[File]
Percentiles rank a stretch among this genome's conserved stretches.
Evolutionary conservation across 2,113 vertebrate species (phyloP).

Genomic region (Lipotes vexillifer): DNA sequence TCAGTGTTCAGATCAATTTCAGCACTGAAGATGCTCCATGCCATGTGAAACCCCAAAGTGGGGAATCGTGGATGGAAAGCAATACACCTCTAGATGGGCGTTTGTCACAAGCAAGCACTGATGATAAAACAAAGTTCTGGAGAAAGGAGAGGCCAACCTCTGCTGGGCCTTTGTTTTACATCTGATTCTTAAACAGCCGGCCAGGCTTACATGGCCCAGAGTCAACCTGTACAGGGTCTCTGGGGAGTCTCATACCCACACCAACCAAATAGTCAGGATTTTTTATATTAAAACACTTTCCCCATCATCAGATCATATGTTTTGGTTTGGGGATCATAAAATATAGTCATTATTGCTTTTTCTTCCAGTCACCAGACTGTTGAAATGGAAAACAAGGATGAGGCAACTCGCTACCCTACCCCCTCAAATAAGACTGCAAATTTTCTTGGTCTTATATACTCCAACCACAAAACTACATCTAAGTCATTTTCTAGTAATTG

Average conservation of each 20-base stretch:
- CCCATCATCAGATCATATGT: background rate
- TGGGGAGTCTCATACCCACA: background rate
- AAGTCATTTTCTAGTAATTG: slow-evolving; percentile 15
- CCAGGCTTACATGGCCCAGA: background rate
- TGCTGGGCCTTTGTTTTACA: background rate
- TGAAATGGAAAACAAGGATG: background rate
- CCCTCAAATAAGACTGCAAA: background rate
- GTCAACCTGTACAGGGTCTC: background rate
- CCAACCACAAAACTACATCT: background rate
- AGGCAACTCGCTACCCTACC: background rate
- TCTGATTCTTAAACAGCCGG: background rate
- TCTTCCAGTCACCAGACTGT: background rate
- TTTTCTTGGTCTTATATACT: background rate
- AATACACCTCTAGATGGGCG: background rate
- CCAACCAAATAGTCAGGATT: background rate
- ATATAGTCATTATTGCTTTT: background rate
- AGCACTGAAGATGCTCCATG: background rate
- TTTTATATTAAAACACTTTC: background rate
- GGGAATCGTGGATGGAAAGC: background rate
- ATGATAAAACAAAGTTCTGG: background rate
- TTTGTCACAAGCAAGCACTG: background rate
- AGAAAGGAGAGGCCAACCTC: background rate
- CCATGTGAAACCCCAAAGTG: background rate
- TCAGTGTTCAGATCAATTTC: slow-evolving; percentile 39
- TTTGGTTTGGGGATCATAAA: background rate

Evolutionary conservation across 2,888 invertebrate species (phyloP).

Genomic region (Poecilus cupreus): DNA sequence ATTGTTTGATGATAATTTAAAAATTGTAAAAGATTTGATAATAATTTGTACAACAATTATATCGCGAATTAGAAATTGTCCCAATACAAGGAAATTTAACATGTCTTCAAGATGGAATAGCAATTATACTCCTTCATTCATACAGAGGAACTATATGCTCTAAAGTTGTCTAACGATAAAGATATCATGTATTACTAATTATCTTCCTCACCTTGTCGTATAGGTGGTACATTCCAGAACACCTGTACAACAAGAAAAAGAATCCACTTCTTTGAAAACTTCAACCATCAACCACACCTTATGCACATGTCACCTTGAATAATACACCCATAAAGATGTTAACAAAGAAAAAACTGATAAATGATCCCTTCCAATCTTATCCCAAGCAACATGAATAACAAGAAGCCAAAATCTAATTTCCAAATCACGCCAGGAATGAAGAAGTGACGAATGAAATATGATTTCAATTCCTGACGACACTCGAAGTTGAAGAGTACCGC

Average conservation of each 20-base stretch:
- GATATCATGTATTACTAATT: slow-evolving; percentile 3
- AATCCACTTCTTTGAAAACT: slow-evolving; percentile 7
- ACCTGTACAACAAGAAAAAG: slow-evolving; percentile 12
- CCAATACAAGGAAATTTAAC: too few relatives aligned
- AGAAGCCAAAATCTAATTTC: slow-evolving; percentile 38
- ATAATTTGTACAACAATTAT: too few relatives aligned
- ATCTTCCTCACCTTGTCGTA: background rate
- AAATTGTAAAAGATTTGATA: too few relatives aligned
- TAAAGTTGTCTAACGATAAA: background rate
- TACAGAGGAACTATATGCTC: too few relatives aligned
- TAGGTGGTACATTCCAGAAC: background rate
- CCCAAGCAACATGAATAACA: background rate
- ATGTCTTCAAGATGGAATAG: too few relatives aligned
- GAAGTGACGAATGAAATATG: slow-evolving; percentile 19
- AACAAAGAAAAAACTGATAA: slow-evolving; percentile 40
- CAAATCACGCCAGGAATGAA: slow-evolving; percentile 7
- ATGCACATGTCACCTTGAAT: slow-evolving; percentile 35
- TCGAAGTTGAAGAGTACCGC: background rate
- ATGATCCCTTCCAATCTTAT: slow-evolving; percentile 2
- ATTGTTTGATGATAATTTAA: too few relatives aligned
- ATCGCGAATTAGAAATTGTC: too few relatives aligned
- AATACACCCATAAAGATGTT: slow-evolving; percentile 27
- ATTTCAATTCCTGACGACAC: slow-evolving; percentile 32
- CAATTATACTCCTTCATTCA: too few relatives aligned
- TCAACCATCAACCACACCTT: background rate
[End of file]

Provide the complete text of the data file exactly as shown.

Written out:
Percentiles rank a stretch among this genome's conserved stretches.
Evolutionary conservation across 2,113 vertebrate species (phyloP).

Genomic region (Lipotes vexillifer): DNA sequence TCAGTGTTCAGATCAATTTCAGCACTGAAGATGCTCCATGCCATGTGAAACCCCAAAGTGGGGAATCGTGGATGGAAAGCAATACACCTCTAGATGGGCGTTTGTCACAAGCAAGCACTGATGATAAAACAAAGTTCTGGAGAAAGGAGAGGCCAACCTCTGCTGGGCCTTTGTTTTACATCTGATTCTTAAACAGCCGGCCAGGCTTACATGGCCCAGAGTCAACCTGTACAGGGTCTCTGGGGAGTCTCATACCCACACCAACCAAATAGTCAGGATTTTTTATATTAAAACACTTTCCCCATCATCAGATCATATGTTTTGGTTTGGGGATCATAAAATATAGTCATTATTGCTTTTTCTTCCAGTCACCAGACTGTTGAAATGGAAAACAAGGATGAGGCAACTCGCTACCCTACCCCCTCAAATAAGACTGCAAATTTTCTTGGTCTTATATACTCCAACCACAAAACTACATCTAAGTCATTTTCTAGTAATTG

Average conservation of each 20-base stretch:
- CCCATCATCAGATCATATGT: background rate
- TGGGGAGTCTCATACCCACA: background rate
- AAGTCATTTTCTAGTAATTG: slow-evolving; percentile 15
- CCAGGCTTACATGGCCCAGA: background rate
- TGCTGGGCCTTTGTTTTACA: background rate
- TGAAATGGAAAACAAGGATG: background rate
- CCCTCAAATAAGACTGCAAA: background rate
- GTCAACCTGTACAGGGTCTC: background rate
- CCAACCACAAAACTACATCT: background rate
- AGGCAACTCGCTACCCTACC: background rate
- TCTGATTCTTAAACAGCCGG: background rate
- TCTTCCAGTCACCAGACTGT: background rate
- TTTTCTTGGTCTTATATACT: background rate
- AATACACCTCTAGATGGGCG: background rate
- CCAACCAAATAGTCAGGATT: background rate
- ATATAGTCATTATTGCTTTT: background rate
- AGCACTGAAGATGCTCCATG: background rate
- TTTTATATTAAAACACTTTC: background rate
- GGGAATCGTGGATGGAAAGC: background rate
- ATGATAAAACAAAGTTCTGG: background rate
- TTTGTCACAAGCAAGCACTG: background rate
- AGAAAGGAGAGGCCAACCTC: background rate
- CCATGTGAAACCCCAAAGTG: background rate
- TCAGTGTTCAGATCAATTTC: slow-evolving; percentile 39
- TTTGGTTTGGGGATCATAAA: background rate

Evolutionary conservation across 2,888 invertebrate species (phyloP).

Genomic region (Poecilus cupreus): DNA sequence ATTGTTTGATGATAATTTAAAAATTGTAAAAGATTTGATAATAATTTGTACAACAATTATATCGCGAATTAGAAATTGTCCCAATACAAGGAAATTTAACATGTCTTCAAGATGGAATAGCAATTATACTCCTTCATTCATACAGAGGAACTATATGCTCTAAAGTTGTCTAACGATAAAGATATCATGTATTACTAATTATCTTCCTCACCTTGTCGTATAGGTGGTACATTCCAGAACACCTGTACAACAAGAAAAAGAATCCACTTCTTTGAAAACTTCAACCATCAACCACACCTTATGCACATGTCACCTTGAATAATACACCCATAAAGATGTTAACAAAGAAAAAACTGATAAATGATCCCTTCCAATCTTATCCCAAGCAACATGAATAACAAGAAGCCAAAATCTAATTTCCAAATCACGCCAGGAATGAAGAAGTGACGAATGAAATATGATTTCAATTCCTGACGACACTCGAAGTTGAAGAGTACCGC

Average conservation of each 20-base stretch:
- GATATCATGTATTACTAATT: slow-evolving; percentile 3
- AATCCACTTCTTTGAAAACT: slow-evolving; percentile 7
- ACCTGTACAACAAGAAAAAG: slow-evolving; percentile 12
- CCAATACAAGGAAATTTAAC: too few relatives aligned
- AGAAGCCAAAATCTAATTTC: slow-evolving; percentile 38
- ATAATTTGTACAACAATTAT: too few relatives aligned
- ATCTTCCTCACCTTGTCGTA: background rate
- AAATTGTAAAAGATTTGATA: too few relatives aligned
- TAAAGTTGTCTAACGATAAA: background rate
- TACAGAGGAACTATATGCTC: too few relatives aligned
- TAGGTGGTACATTCCAGAAC: background rate
- CCCAAGCAACATGAATAACA: background rate
- ATGTCTTCAAGATGGAATAG: too few relatives aligned
- GAAGTGACGAATGAAATATG: slow-evolving; percentile 19
- AACAAAGAAAAAACTGATAA: slow-evolving; percentile 40
- CAAATCACGCCAGGAATGAA: slow-evolving; percentile 7
- ATGCACATGTCACCTTGAAT: slow-evolving; percentile 35
- TCGAAGTTGAAGAGTACCGC: background rate
- ATGATCCCTTCCAATCTTAT: slow-evolving; percentile 2
- ATTGTTTGATGATAATTTAA: too few relatives aligned
- ATCGCGAATTAGAAATTGTC: too few relatives aligned
- AATACACCCATAAAGATGTT: slow-evolving; percentile 27
- ATTTCAATTCCTGACGACAC: slow-evolving; percentile 32
- CAATTATACTCCTTCATTCA: too few relatives aligned
- TCAACCATCAACCACACCTT: background rate